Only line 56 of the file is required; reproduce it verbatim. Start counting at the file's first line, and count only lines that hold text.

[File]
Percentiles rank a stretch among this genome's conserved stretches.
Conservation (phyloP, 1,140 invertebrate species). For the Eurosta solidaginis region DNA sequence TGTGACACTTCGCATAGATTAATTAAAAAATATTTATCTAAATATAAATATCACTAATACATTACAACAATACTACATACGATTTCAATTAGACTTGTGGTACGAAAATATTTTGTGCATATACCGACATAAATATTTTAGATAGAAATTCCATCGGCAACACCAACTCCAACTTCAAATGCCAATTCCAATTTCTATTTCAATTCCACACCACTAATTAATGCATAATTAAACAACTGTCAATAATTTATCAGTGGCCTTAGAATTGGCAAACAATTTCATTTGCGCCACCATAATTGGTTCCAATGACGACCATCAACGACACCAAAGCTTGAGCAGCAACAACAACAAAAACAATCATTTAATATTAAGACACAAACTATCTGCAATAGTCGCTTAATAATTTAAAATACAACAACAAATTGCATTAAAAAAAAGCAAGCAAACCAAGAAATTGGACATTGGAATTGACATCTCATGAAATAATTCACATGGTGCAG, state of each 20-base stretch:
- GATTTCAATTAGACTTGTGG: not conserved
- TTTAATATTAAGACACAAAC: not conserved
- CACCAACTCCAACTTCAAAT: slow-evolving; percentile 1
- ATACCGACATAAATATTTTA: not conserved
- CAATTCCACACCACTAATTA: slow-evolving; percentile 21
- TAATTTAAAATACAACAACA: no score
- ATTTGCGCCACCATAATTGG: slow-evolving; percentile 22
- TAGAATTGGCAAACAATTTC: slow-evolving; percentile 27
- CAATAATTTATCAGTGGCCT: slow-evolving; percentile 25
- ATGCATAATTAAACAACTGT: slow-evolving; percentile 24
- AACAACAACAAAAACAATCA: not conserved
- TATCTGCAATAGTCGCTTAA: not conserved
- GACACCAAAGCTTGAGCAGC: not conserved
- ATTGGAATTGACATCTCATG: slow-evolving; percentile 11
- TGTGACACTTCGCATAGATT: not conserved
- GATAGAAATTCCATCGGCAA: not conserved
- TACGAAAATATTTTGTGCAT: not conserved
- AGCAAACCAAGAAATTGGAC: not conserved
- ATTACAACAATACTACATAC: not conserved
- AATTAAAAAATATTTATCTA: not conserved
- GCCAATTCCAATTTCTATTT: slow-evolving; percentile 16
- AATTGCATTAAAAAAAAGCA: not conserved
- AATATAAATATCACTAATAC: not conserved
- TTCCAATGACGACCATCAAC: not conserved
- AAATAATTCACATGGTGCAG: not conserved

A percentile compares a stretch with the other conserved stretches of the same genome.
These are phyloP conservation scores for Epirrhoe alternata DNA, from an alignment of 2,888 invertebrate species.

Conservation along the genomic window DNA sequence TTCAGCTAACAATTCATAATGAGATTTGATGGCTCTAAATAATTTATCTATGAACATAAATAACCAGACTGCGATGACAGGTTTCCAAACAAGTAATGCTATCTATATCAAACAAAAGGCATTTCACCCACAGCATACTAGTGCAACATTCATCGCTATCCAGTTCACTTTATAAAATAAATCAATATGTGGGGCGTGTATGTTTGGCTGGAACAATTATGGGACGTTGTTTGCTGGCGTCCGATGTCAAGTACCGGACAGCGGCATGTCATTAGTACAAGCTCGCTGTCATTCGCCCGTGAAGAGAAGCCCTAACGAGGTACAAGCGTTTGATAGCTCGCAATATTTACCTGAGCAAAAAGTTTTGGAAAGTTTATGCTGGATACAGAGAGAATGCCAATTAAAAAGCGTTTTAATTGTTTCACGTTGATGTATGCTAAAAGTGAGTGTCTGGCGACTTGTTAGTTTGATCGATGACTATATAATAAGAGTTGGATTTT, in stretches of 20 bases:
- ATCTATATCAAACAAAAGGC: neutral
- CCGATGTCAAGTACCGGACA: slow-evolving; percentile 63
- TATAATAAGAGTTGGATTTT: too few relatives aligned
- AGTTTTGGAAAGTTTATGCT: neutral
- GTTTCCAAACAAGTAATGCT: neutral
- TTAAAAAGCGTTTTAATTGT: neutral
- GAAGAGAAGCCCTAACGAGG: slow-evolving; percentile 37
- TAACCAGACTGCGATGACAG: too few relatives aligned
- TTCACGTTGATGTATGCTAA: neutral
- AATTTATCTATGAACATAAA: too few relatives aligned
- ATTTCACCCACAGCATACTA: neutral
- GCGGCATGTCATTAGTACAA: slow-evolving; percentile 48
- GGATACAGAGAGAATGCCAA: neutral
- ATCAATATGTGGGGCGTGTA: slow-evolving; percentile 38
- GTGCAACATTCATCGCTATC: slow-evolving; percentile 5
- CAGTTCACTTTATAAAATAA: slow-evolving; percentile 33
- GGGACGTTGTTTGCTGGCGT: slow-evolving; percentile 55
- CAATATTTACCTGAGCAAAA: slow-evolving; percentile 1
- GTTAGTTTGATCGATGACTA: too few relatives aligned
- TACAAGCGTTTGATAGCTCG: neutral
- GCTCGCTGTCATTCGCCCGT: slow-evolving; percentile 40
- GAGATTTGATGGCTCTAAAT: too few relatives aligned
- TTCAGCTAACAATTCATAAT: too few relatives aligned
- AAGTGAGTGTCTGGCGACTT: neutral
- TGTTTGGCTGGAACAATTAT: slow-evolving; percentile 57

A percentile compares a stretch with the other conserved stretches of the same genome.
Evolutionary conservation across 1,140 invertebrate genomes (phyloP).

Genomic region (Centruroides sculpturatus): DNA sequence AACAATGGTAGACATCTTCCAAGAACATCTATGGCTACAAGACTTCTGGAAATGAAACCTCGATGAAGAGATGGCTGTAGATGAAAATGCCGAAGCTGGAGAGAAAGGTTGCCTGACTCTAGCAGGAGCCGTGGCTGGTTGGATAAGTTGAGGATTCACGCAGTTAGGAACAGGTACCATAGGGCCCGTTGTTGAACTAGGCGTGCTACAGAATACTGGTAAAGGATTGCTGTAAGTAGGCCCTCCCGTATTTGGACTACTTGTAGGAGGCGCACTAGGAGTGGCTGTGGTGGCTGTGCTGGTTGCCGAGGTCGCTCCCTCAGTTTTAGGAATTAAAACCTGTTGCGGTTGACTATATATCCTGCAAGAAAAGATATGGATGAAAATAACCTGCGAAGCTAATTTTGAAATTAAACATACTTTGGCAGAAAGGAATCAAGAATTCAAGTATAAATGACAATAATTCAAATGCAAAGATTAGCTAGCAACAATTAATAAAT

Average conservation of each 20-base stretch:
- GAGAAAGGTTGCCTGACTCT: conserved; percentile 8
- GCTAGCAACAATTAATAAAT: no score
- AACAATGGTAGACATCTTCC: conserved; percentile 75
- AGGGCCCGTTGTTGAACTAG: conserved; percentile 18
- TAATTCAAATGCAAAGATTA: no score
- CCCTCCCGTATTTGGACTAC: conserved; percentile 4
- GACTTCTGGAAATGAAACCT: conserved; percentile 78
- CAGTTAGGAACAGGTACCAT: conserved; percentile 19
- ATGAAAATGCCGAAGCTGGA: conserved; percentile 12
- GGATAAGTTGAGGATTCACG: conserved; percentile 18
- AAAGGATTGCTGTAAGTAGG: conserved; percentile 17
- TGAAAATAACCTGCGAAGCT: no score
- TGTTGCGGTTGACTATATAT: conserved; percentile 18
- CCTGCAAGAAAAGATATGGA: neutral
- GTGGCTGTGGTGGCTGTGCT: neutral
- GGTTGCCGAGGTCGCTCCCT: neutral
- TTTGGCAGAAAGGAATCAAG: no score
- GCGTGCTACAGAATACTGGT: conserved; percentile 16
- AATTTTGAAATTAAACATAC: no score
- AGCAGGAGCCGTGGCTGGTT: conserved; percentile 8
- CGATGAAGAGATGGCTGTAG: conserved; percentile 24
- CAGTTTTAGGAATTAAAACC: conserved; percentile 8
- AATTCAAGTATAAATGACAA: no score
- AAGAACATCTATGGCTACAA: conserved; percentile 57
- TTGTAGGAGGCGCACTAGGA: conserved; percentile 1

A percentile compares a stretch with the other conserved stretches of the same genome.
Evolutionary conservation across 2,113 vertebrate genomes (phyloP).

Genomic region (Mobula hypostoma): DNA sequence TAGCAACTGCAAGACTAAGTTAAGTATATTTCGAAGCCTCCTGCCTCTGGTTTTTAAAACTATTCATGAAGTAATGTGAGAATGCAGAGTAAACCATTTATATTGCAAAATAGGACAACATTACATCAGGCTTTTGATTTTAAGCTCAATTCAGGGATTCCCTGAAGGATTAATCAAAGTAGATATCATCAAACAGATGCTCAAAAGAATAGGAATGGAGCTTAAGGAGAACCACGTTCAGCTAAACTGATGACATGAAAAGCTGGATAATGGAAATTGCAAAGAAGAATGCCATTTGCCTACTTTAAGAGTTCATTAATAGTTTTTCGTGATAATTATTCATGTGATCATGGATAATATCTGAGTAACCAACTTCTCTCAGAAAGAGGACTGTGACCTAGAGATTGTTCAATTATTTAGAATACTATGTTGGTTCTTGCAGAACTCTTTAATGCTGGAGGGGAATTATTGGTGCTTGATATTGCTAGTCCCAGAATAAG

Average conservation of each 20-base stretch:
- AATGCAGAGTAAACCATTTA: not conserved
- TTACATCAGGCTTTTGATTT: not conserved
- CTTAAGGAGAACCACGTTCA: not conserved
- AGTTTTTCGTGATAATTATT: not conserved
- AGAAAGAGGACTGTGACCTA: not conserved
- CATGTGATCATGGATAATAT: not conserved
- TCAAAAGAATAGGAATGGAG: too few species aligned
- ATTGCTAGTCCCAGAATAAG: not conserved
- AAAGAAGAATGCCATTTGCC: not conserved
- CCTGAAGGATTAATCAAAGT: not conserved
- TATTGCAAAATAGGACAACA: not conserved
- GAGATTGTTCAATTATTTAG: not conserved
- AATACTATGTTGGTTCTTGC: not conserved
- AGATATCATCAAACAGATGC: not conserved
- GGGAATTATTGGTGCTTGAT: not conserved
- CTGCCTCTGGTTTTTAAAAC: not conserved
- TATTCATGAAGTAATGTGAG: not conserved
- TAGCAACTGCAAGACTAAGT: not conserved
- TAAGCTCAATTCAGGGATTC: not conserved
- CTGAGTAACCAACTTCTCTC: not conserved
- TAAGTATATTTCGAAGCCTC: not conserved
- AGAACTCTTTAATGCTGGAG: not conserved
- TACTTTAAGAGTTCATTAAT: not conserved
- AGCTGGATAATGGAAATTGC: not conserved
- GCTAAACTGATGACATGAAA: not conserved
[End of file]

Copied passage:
A percentile compares a stretch with the other conserved stretches of the same genome.